As the members of the Republican Party prepare for next week’s presidential nominating convention, Republican National Committee chairman Reince Priebus on Wednesday pleaded with his membership not to let the party break into warring camps over whether or not Donald Trump, the undisputed winner of the primary election, ought to actually get the GOP nomination.
“Now is the time to stand united as Republicans,” Priebus said in a speech Wednesday to 168 official members of the RNC. “Now is the time to stop Hillary Clinton and elect Donald Trump.”
Reiterating a point he has made before, he said, “Let’s not lose sight of the stakes of this election ... Either we keep traveling down the road of big government failure, or set a new course for an America that is strong and is confident, more than ever before.”
The convention is usually a celebratory affair, meant to foster unity and heal any wounds left over from the primary campaign. Nobody knows that better than the audience Priebus was talking to. So it’s excusable to be a little confused. Here’s what’s going on.
What, exactly, is Priebus so worried about?
The Republican Party is coming into the convention with a presumptive nominee who is more unpopular than any major party presidential candidate in history -- and that popularity isn’t limited to the GOP’s traditional Democratic opponents.
There is a strong minority movement within the party to deprive Trump of the nomination, by hook or by crook, and Priebus doesn’t want to see that effort turn the convention into an internecine bloodbath.
Can the anti-Trump forces really take the nomination away from him?
Probably not. What’s happening is that when the RNC’s Rules Committee votes this week on how to run the convention, a motion will be introduced to allow all the delegates to vote their conscience -- meaning that even if their state party sent them to Cleveland on the understanding that they would vote for Trump, they would no longer have to.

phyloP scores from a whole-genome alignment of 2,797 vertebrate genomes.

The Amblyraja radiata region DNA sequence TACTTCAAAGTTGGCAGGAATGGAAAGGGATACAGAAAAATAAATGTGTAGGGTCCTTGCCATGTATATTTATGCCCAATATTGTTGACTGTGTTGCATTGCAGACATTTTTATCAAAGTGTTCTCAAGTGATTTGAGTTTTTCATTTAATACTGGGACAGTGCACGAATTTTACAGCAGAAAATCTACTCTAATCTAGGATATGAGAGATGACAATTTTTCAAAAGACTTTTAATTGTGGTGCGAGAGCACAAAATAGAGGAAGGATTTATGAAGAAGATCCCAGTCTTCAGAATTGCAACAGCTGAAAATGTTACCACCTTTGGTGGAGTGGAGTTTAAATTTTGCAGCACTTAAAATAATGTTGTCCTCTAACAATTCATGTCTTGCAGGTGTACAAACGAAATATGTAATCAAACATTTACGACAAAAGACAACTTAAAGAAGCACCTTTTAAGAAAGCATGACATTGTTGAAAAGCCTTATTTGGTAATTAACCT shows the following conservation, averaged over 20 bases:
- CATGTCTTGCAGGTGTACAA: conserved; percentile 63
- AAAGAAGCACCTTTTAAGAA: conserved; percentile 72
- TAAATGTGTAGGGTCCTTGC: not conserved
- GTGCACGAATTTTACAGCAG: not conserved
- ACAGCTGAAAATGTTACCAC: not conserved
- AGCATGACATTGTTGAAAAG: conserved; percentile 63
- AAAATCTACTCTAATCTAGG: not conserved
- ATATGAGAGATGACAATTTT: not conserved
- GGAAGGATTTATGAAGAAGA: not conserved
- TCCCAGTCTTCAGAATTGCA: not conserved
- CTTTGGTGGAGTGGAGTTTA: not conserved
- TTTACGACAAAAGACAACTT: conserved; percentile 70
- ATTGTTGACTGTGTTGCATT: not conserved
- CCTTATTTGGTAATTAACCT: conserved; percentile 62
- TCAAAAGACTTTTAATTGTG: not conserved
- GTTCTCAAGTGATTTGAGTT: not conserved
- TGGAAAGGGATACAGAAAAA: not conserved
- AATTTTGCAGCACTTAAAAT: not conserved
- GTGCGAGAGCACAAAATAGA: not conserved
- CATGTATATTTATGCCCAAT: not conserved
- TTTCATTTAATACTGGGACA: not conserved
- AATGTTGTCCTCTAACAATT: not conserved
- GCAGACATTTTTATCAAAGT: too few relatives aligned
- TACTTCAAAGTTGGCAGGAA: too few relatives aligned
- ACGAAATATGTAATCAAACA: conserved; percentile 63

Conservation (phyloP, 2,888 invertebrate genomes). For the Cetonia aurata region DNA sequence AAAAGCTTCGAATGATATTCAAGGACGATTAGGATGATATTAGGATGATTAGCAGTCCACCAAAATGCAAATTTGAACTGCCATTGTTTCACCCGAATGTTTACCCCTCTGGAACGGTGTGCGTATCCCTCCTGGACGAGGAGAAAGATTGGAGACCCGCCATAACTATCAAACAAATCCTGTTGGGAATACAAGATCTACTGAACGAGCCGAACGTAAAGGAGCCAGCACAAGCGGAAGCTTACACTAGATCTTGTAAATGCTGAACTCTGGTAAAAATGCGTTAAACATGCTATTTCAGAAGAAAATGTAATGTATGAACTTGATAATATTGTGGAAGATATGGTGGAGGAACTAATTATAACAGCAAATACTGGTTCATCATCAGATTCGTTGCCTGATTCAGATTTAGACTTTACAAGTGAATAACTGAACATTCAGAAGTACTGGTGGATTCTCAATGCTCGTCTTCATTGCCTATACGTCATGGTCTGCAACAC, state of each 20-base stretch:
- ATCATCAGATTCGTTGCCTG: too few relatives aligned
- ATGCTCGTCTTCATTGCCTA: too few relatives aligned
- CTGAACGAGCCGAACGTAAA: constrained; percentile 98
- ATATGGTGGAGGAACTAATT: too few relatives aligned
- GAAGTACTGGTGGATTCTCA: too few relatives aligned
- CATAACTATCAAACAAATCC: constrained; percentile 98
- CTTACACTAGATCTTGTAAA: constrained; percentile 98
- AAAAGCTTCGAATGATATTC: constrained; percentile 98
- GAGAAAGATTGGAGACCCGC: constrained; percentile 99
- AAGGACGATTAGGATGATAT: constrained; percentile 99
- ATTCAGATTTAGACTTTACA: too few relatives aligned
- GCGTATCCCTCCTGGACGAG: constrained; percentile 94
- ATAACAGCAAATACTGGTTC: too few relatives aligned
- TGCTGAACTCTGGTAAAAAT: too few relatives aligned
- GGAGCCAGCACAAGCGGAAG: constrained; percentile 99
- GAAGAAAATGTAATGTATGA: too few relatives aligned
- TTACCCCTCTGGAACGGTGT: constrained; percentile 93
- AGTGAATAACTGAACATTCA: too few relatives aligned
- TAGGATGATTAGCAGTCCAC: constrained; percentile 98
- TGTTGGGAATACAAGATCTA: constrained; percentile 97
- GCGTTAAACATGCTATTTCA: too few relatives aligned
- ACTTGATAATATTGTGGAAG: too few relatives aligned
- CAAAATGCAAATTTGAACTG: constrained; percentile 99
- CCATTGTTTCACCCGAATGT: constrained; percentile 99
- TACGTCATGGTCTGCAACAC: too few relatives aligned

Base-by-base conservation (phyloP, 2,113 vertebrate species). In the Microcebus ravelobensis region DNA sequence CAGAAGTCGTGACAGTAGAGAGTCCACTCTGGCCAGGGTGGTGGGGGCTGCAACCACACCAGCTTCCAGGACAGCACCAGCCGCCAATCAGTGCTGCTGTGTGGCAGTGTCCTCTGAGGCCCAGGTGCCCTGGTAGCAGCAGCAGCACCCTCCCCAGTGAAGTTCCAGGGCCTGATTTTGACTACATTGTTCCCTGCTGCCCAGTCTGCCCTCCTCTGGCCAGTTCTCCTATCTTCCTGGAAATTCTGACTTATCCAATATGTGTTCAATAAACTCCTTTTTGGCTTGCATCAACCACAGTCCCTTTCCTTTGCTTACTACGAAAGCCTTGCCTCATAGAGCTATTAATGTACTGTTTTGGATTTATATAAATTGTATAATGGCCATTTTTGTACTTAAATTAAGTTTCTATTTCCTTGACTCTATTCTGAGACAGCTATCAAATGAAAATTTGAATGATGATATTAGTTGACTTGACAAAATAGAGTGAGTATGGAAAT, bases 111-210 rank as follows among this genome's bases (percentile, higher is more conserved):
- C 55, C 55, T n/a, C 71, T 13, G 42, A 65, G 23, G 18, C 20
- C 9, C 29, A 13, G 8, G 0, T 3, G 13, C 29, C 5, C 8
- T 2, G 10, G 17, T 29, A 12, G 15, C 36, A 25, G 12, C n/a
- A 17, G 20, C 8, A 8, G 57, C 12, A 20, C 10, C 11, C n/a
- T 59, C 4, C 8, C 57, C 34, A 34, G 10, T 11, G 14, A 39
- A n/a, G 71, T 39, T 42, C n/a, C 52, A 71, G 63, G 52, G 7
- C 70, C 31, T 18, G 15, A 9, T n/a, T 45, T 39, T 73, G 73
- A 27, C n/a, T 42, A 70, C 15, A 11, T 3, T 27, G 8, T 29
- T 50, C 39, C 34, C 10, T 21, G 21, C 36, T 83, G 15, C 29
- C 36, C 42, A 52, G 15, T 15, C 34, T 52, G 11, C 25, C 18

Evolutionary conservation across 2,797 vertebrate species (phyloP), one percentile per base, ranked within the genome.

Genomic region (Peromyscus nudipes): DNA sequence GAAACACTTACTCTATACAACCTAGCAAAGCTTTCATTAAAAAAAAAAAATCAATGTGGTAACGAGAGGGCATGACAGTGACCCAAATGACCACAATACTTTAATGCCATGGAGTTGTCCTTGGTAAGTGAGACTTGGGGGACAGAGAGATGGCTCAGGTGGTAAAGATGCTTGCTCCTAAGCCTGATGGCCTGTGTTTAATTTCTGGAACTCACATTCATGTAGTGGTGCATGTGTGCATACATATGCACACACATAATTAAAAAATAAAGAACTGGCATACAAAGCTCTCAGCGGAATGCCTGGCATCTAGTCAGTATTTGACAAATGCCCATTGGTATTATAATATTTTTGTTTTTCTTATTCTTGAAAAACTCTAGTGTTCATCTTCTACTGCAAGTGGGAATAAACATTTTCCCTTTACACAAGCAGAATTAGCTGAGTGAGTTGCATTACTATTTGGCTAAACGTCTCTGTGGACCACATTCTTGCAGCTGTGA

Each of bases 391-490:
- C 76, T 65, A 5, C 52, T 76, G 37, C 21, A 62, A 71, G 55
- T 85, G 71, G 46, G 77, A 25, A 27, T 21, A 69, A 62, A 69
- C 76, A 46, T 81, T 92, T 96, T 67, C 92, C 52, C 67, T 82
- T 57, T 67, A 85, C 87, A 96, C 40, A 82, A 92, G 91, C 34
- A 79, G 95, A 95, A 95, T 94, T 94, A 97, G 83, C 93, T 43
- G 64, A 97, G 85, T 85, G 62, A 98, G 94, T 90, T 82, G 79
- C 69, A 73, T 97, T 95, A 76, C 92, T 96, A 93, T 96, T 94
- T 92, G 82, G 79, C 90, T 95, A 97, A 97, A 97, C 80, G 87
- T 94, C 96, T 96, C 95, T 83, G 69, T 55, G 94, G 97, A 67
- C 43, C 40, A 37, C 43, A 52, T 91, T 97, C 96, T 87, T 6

That could result in a wide open convention, as Trump’s majority of delegates would disappear instantly.
But there isn’t enough support for the motion on the Rules Committee to get the proposal into the package that will go before the delegates for approval next week.
So, no problem then?
Not exactly. If the anti-Trump contingent can get 25 percent of the Rules Committee members to support the conscience clause, the proposal can be put before the convention as a minority report and receive a vote of the entire body.
Again, it currently seems unlikely that the anti-Trumpers can get the majority support they would need to pass the motion. However, considering the problematic nature of Trump’s candidacy in the first place, the last thing Priebus wants is to start off the convention by asking the delegates to vote on a measure expressly designed to deprive the winner of the primaries of the nomination.
Wow. Tough week ahead for old Reince, huh?
Yup. And it could get worse. Early this week, the RNC’s platform committee produced a proposed set of principles to guide Republican lawmakers for the next four years, and it is ... a bit controversial. The process was all but taken over by the religious right, resulting in additions to the platform codifying opposition to gay rights, cohabitation by unmarried couples, urging that the Bible be worked into public school curricula, and more.
Along the way, the majority stepped all over a group of socially moderate Republicans, including one lesbian member of the committee who asked for some fairly innocuous language to be added to the platform that might indicate that the GOP isn’t trying to drive homosexuals from its ranks completely.
The effort was shot down, but like the conscience clause, it may arise again in the general session as a minority report that would force another embarrassing and divisive vote at the outset of the convention.
In the past few months, Priebus has frequently joked that he’ll know it’s bad when he starts “pouring Bailey’s on my cereal.” Somebody might want to check and see if he’s mixing it with his Maalox.